Journal of Autonomy and Security Studies
Volume 1 – Issue 2
Relations between the center and periphery is a classical political, legal and also cultural issue. As any observer of international relations in recent months have noted, these relations have come to the fore in a number of both national and international agendas.
This is true not only for the European continent, but for on-going conflicts in Asia, the Middle East, Africa and Latin America which as well are examples of the challenges that states are exposed to, when dealing with actors based on identity interests, not the least when they are expressed as cross-border political forces.
In the Nordic region, the year 2017 has given a reason for a certain form of intro-spection in relation to the centenary of the Republic of Finland, which at the end of the First World War became independent from the position as a Grand Duchy of Russia. From then on, it was only Iceland that waited for its independence in the Nordic countries, something which was made possible in connection to the next major European War, WWII. Also in this context, the territorial dimensions of identity issues were critical dimensions in the processes that led up to settlements that also hold today.
As the currently ongoing negotiations on a new Autonomy Act illustrates, the autonomy of Åland has been regularly revised and developed during the almost 100 years under which it is has been operative. This has kept the issue both alive and controlled. The autonomy – which in the case of Åland and Finland is part of a larger package of instruments – was at the time of its formation part of a rethinking of a wider international perspective on state formation, self-determination and the creation of a modern state system. The established European system of a balance of power was exposed to ideas of geopolitics and the rights of colonies, peaceful conflict resolution and modern state formation.
Some of these dimensions are treated in detail in this Issue of JASS. It brings together autonomy and security dimensions on a time-line of one hundred years, thus analysing not only a way of thinking one hundred years ago, but also giving an example of how key actors in a center-periphery relation have dealt with the situation, up till today.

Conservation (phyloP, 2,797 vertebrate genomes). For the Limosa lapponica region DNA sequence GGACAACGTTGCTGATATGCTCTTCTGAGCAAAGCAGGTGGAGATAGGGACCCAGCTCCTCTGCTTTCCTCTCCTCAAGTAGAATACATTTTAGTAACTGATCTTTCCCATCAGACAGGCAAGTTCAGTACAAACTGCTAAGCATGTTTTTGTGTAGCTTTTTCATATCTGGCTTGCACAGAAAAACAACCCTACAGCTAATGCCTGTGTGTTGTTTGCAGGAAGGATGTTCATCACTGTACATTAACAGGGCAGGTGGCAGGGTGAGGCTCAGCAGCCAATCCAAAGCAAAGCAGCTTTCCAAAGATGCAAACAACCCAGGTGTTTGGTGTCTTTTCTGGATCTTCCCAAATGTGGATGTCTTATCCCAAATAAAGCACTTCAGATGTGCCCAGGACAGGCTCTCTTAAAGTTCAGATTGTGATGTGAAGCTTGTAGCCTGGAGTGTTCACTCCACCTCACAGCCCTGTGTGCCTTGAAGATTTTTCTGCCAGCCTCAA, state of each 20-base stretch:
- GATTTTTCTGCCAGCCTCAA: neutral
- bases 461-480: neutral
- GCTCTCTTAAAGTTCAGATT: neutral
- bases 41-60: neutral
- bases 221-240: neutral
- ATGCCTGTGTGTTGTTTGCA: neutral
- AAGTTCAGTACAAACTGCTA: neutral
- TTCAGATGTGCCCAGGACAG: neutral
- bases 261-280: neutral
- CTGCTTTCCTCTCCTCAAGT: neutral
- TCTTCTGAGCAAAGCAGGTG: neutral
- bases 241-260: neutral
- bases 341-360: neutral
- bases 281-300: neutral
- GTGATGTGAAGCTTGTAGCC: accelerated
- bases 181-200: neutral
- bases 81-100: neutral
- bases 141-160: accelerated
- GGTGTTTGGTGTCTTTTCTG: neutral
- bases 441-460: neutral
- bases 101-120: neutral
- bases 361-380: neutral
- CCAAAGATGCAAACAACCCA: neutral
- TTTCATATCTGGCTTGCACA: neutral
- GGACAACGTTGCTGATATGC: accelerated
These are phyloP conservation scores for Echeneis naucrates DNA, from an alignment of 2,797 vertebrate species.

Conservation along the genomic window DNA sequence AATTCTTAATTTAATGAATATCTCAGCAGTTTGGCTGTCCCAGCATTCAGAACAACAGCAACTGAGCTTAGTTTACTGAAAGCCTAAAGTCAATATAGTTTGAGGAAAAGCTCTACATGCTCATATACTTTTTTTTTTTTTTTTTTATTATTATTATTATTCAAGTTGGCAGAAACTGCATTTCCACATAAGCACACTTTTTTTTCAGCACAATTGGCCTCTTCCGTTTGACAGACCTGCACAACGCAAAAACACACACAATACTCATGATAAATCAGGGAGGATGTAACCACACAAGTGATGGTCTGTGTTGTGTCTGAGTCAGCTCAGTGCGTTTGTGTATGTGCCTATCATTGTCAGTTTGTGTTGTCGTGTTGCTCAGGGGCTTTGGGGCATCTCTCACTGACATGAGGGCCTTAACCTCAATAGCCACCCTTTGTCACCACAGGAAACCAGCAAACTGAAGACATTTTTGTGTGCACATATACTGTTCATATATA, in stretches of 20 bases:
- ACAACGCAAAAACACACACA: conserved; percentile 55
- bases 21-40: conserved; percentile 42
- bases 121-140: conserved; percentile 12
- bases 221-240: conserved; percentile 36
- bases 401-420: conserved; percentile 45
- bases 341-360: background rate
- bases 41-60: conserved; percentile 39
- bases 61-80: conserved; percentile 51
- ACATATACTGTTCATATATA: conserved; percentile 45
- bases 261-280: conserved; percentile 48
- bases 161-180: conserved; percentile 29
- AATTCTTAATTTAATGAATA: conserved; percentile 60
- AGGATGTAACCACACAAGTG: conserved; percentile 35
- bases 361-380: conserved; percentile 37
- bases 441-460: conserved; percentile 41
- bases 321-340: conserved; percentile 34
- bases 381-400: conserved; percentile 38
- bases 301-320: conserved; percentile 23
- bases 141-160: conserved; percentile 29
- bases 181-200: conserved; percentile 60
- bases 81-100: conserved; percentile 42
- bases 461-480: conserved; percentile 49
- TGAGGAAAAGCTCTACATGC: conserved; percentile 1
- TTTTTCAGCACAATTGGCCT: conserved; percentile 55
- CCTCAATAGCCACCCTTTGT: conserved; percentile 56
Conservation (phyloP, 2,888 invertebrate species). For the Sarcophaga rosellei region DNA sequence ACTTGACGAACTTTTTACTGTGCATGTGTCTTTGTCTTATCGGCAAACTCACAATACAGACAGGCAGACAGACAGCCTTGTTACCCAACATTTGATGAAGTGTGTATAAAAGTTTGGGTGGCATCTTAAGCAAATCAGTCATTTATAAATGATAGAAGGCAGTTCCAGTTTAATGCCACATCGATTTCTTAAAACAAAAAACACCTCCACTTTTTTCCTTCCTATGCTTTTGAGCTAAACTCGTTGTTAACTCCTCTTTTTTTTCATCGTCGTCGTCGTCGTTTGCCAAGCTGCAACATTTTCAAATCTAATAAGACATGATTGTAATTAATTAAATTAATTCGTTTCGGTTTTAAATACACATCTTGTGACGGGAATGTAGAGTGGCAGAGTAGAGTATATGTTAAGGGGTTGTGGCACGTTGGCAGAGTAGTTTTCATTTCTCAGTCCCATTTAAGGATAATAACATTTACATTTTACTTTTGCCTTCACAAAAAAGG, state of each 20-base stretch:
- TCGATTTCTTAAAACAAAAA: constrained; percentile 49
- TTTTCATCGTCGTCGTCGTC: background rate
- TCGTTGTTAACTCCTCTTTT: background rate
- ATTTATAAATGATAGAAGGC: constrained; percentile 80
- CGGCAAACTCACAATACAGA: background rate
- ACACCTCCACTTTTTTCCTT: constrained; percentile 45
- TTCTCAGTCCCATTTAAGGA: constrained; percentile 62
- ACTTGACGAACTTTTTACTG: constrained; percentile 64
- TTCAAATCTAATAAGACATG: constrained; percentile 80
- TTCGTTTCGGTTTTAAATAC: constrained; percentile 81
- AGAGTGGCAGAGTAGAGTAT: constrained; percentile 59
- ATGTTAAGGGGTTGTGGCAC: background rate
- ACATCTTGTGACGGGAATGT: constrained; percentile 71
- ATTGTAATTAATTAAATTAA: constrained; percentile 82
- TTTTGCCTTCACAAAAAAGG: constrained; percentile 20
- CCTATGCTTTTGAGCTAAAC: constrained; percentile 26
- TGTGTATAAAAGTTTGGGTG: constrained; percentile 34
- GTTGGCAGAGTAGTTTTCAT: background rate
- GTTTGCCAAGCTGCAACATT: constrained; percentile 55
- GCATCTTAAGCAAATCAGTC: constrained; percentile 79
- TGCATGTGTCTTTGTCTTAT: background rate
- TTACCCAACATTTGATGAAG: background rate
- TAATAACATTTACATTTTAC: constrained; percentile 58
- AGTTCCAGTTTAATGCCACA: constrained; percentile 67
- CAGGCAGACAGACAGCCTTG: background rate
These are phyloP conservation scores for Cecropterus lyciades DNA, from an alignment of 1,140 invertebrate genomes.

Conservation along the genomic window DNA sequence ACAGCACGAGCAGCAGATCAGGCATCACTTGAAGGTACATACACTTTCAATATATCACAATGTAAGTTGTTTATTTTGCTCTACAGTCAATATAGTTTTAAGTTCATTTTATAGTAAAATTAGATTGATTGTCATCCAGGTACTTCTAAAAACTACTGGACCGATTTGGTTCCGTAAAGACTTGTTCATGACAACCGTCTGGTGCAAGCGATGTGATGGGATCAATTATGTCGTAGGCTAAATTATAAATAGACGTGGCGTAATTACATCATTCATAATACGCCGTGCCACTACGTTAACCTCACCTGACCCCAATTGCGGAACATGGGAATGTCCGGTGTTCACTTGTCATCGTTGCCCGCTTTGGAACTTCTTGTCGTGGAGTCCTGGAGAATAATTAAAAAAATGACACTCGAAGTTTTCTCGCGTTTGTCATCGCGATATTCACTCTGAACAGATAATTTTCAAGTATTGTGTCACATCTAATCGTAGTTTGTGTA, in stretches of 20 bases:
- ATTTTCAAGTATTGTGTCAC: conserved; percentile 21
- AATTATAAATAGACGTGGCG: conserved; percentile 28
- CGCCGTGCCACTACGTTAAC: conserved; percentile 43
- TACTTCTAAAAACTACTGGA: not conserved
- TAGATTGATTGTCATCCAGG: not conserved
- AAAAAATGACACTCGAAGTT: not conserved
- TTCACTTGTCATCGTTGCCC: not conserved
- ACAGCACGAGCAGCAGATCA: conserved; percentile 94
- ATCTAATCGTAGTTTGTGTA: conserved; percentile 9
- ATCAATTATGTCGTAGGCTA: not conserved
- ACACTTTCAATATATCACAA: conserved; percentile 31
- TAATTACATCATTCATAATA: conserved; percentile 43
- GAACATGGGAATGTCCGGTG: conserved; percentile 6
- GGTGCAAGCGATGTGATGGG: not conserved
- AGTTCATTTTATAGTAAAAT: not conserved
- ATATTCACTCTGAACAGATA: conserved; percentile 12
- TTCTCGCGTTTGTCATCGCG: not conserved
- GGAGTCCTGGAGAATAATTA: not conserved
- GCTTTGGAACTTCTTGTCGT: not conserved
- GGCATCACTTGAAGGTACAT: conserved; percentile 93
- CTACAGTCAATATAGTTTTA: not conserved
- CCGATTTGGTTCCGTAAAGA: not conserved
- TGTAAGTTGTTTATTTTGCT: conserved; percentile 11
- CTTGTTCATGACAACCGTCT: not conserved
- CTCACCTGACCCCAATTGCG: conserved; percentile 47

Rethinking the Westphalian Order During WW I:
Max Weber on the Timeliness of the European Polity
The publication of the Max-Weber-Gesamtausgabe volumes, including his letters and a recent study of Hinnerk Bruhns, have revised the canonical view on Weber as a German nationalist. With a conceptual and rhetorical analysis of his essays Deutschland unter europäischen Weltmächten (1916) and Zum Thema Kriegsschuld (early 1919), I offer an alternative view on Weber’s relationship to European politics.
He defended the ‘Westphalian’ system of balance between great powers, to which he wanted after the end of the War to incorporate Woodrow Wilson’s plans for a new League. Weber was a critic of German wartime policy, maintained his Anglophile sympathies, and saw in tsarist Russia the main threat both to the balance between powers and also to the European Kultur, to which he did oppose barbarism, not the Francophone Zivilisation.
Weber supported the parliamentarisation of German politics and sketched in the 1919 article a proposal for new regulations of warfare in international law. Although Weber could not imagine the EU’s supra-national Parliament and Commission as new elements in the balance of European powers, it would be plausible to advise, in the Weberian spirit, the small member state to strengthen these supra-nation institutions.
“Demilitarization in the Contemporary World”
Sia Spiliopoulou Åkermark
In this piece Sia Spiliopoulou Åkermark reviews the book “Demilitarization in the Contemporary World” edited by Peter N. Stearns. The book appeared already in 2013 and is still highly relevant and important.
Associate professor Spiliopoulou Åkermark is head of research for the research project “Demilitarization in an increasingly militarized world. International Perspectives in a multilevel framework – The Case of the Åland Islands”.
Mackinder, Westermarck and the Åland Question
In her Research Note, PHD-candidate Heidi Öst explores the possible relevance and role of two pioneers of the London School of Economics for the Åland Island question. What was the relevance of MacKinder and Westermarck, if any?
25-year Symposium Speech by Honorary Chair:
From Islander to Ålander
In this speech given at the Ålandica congress centre in Mariehamn on the 24th of October 2017, the honorary chair of the Åland Islands Peace Institute, Barbro Sundback insightfully reflects over the development on Åland during the last decades. What made Ålanders the Ålanders they are today?
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Journal of Autonomy and Security Studies - ISSN 2489-4265
The Åland Islands Peace Institute
AX-22101 Mariehamn, Åland, Finland
This work is licensed under CC BY-NC-SA 4.0